Honeypots [9, 15], a resource whose value lies in its unauthorized use, advertise unused address space and examine traffic that arrive there. Honeypots can help identify suspicious IP addresses [17]. Some honeypots listen passively, while others actually interact with the traffic by responding to connection set up attempts. At the other extreme, there are honeypots that can emulate a kernel keeping the attacker busy with fake responses. In the past, tarpits [8] have been deployed to actually waste resources of suspicious attack sources. However, the key difference is that virtually all traffic arriving at the dark address space is known to be unwanted. In the domain of electronic mail, the MAPS [11] black list of abusers of email allowed any system administrator to drop all email coming from these domains. Again, the impairment here is after the identification of the (potentially) offensive source.

The throttling of connections suspected not to share an equal fraction of their bandwidth for uploading in P2P networks, is clearly a form of impairment. However, such tit-for-tat mechanisms is on a one-to-one basis and is based on immediate recent history of transactions. Such a mechanism requires evaluation of all of the node's neighbors. The impairment can be temporary as choked connections can be unchoked later on a case-by-case basis. The granularity of impairment is at the connection level rather than on packets. Even the semantic queuing of suspected poor sharers by placing them towards the tail end of the queue can lead to starvation of some nodes indicating absence of fine-grained control.

5 Strengths and Limitations


In this section we discuss strengths and limitations of stress testing: the need to control impairment cost, the scope for countermeasures, and the trade-offs in using application level semantics for identification.

5.1 Keeping Impairment Costs Acceptable

Impairment costs must not be so large as to make stress testing unacceptable for good network users. Other approaches that have been proposed include doing limited flooding of links that are suspected to be bearing attack traffic [2] and the more recent proposal to attempt to generate challenges to suspected email senders [12]. In the former case there is a risk of doing more damage than warranted or beneficial while in the latter zombie machines generating email may get challenges. We focus on keeping impairment within an SLA or similar limits.

The total impairment experienced by an entity has two components: the ambient impairment and the impairment due to stress testing. The total costs must be kept within acceptable limits. This requires two things.

Firstly, the acceptable limit must be known. This may be expressed in terms of SLAs between a service provider and its customers, that governing the allowable performance degradation and penalties for deviations therefrom. However such limits may need to be applied conservatively, since customers are commonly responsive to degradations beyond an ``effective'' SLA corresponding to the level of service that they usually receive, which may be better than the worst degradation allowed under the SLA.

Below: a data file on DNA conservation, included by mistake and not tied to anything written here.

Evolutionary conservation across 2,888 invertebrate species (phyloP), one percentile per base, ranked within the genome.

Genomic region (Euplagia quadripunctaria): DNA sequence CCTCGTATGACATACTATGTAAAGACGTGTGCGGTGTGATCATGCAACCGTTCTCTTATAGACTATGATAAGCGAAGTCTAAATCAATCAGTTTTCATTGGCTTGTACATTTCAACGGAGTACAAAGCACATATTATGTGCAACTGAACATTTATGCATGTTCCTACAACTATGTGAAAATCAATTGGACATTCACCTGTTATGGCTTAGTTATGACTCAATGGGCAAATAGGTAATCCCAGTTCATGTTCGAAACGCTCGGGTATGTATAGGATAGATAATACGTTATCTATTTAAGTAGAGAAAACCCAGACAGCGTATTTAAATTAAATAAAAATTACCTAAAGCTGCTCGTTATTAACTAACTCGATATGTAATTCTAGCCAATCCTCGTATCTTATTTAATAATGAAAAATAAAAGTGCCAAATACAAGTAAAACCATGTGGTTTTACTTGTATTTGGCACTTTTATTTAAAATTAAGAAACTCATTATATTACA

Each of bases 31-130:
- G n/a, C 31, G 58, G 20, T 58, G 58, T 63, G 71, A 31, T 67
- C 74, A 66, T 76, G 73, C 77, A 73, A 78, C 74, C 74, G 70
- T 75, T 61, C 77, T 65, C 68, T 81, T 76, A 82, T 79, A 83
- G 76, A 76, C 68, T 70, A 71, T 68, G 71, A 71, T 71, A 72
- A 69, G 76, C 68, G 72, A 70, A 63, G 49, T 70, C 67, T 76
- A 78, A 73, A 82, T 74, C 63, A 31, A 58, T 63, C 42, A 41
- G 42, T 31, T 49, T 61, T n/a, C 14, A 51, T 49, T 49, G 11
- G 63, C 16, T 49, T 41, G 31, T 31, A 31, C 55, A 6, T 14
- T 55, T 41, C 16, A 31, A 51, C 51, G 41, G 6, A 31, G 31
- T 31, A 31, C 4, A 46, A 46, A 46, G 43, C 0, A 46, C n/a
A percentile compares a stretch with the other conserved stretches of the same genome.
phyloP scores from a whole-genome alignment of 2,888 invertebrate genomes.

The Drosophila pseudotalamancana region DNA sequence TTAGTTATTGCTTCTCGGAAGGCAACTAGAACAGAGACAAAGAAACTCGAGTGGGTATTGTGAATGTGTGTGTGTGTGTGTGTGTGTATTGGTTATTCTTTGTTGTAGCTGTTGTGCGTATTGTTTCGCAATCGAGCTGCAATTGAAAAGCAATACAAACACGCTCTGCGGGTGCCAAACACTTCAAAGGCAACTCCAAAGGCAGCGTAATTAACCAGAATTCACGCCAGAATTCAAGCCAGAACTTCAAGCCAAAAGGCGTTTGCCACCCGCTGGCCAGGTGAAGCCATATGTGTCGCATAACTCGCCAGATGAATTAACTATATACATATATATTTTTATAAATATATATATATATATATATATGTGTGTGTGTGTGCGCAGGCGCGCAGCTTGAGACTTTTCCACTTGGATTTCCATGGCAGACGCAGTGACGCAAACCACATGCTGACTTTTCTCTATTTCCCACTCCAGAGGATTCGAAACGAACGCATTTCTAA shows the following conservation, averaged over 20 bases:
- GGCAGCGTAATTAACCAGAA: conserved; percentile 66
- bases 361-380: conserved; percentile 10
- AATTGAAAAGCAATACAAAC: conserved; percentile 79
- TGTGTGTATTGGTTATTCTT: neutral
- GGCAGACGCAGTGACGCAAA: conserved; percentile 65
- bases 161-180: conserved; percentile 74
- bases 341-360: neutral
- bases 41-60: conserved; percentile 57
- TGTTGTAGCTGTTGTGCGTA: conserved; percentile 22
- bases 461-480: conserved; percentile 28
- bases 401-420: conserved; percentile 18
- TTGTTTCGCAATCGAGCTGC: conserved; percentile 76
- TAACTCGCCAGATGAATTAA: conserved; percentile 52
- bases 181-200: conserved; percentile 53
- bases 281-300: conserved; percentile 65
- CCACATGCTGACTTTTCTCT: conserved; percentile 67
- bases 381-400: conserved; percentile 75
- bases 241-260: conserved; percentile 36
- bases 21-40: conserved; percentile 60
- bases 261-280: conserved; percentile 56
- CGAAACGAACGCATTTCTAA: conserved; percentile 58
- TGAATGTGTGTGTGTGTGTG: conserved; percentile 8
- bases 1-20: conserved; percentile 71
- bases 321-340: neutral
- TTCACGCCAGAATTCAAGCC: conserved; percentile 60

Secondly, the level of ambient impairment must be known. Depending on the application, this may be known from application level statistics, e.g. as maintained by Web servers, or from network measurements. In the latter case, one challenge is to characterize ambient impairments at the same level of granularity as the stress test itself. Although commonly reported loss statistics, such as those reported via SNMP, are aggregated at the link level, a more recent method, Trajectory Sampling [3], allows the estimation of loss rate (and sometimes packet delays) at the level of individual hosts and links.

5.2 Scope for Countermeasures

A strength of stress testing is that the scope for countermeasures from a bed entity is limited. Firstly, the impairments in a well-designed stress test are not distinguishable from ambient impairments, and thus it is difficult to determine that stress testing is taking place. This likely entails using a full spectrum of likely impairments (e.g. including both loss and latency) in a suitably randomized manner that leaves no signature. Secondly, the method is potentially ubiquitous, making reverse blacklisting by bad entities harder. Thirdly, response to impairment in an aggressive manner makes it more likely that the entity will be flagged as suspicious or even identified as bad.

5.3 Application Layer Semantics

In principle a detailed understanding of application semantics may be used to construct detailed models of expected user behavior, and departures therefrom detected. However, this approach becomes more problematic the further up the protocol stack one goes. Applications may be deployed in multiple hosts and in different variants; thus it is necessary to either modify applications or write appropriate dynamically linked libraries. At the network layer, with the small number of transport protocols, it is easier to implement impairments. The trade-off is that with knowledge of application-specification semantics it is easier to construct narrow and specific impairments to identify potential attackers. For example, a Web server could track access patterns on its site and selectively redirect requests for rarely requested URLs when the number of requests exceed a threshold or when they come from BGP prefixes never seen before [6]. However, this requires state maintenance about URL access patterns and tuning when the site changes.

6 Impairment factors


Below we list various factors to be kept in mind while considering impairment. They include where impairment should be done, directionality of traffic, for how long, and how meaningful thresholds on false positives and false negatives can be generated.